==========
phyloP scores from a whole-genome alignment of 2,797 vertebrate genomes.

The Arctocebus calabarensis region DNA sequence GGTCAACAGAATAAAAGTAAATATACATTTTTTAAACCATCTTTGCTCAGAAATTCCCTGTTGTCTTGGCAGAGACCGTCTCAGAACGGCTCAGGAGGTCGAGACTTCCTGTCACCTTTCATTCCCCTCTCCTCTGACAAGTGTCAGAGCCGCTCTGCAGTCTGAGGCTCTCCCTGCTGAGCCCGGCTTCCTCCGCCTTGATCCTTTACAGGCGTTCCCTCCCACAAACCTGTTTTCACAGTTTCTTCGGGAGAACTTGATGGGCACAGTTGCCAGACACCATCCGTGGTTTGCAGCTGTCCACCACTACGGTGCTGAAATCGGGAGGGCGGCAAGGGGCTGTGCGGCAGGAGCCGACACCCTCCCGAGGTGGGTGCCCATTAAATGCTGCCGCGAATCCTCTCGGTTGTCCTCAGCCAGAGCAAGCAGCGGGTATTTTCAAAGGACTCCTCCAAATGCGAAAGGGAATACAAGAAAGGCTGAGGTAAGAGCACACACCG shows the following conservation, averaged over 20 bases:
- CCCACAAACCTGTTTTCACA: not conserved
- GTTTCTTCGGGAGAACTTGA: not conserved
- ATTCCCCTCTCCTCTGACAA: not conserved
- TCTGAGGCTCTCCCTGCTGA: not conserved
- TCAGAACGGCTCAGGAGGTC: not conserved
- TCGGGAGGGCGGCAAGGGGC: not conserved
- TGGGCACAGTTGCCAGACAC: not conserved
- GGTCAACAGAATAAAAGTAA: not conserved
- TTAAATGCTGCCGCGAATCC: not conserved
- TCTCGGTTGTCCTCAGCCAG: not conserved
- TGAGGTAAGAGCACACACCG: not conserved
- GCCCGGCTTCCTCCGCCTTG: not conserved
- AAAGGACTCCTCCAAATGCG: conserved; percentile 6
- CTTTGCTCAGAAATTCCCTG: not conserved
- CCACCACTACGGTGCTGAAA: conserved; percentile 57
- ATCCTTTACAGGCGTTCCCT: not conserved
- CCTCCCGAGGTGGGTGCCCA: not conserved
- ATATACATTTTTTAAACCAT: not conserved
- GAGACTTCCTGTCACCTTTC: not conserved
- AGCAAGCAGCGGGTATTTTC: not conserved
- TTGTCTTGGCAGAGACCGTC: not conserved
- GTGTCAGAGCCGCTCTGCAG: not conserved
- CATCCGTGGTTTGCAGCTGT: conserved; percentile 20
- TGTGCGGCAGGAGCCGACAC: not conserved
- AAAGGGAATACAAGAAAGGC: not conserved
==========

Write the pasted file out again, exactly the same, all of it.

phyloP scores from a whole-genome alignment of 2,797 vertebrate genomes.

The Arctocebus calabarensis region DNA sequence GGTCAACAGAATAAAAGTAAATATACATTTTTTAAACCATCTTTGCTCAGAAATTCCCTGTTGTCTTGGCAGAGACCGTCTCAGAACGGCTCAGGAGGTCGAGACTTCCTGTCACCTTTCATTCCCCTCTCCTCTGACAAGTGTCAGAGCCGCTCTGCAGTCTGAGGCTCTCCCTGCTGAGCCCGGCTTCCTCCGCCTTGATCCTTTACAGGCGTTCCCTCCCACAAACCTGTTTTCACAGTTTCTTCGGGAGAACTTGATGGGCACAGTTGCCAGACACCATCCGTGGTTTGCAGCTGTCCACCACTACGGTGCTGAAATCGGGAGGGCGGCAAGGGGCTGTGCGGCAGGAGCCGACACCCTCCCGAGGTGGGTGCCCATTAAATGCTGCCGCGAATCCTCTCGGTTGTCCTCAGCCAGAGCAAGCAGCGGGTATTTTCAAAGGACTCCTCCAAATGCGAAAGGGAATACAAGAAAGGCTGAGGTAAGAGCACACACCG shows the following conservation, averaged over 20 bases:
- CCCACAAACCTGTTTTCACA: not conserved
- GTTTCTTCGGGAGAACTTGA: not conserved
- ATTCCCCTCTCCTCTGACAA: not conserved
- TCTGAGGCTCTCCCTGCTGA: not conserved
- TCAGAACGGCTCAGGAGGTC: not conserved
- TCGGGAGGGCGGCAAGGGGC: not conserved
- TGGGCACAGTTGCCAGACAC: not conserved
- GGTCAACAGAATAAAAGTAA: not conserved
- TTAAATGCTGCCGCGAATCC: not conserved
- TCTCGGTTGTCCTCAGCCAG: not conserved
- TGAGGTAAGAGCACACACCG: not conserved
- GCCCGGCTTCCTCCGCCTTG: not conserved
- AAAGGACTCCTCCAAATGCG: conserved; percentile 6
- CTTTGCTCAGAAATTCCCTG: not conserved
- CCACCACTACGGTGCTGAAA: conserved; percentile 57
- ATCCTTTACAGGCGTTCCCT: not conserved
- CCTCCCGAGGTGGGTGCCCA: not conserved
- ATATACATTTTTTAAACCAT: not conserved
- GAGACTTCCTGTCACCTTTC: not conserved
- AGCAAGCAGCGGGTATTTTC: not conserved
- TTGTCTTGGCAGAGACCGTC: not conserved
- GTGTCAGAGCCGCTCTGCAG: not conserved
- CATCCGTGGTTTGCAGCTGT: conserved; percentile 20
- TGTGCGGCAGGAGCCGACAC: not conserved
- AAAGGGAATACAAGAAAGGC: not conserved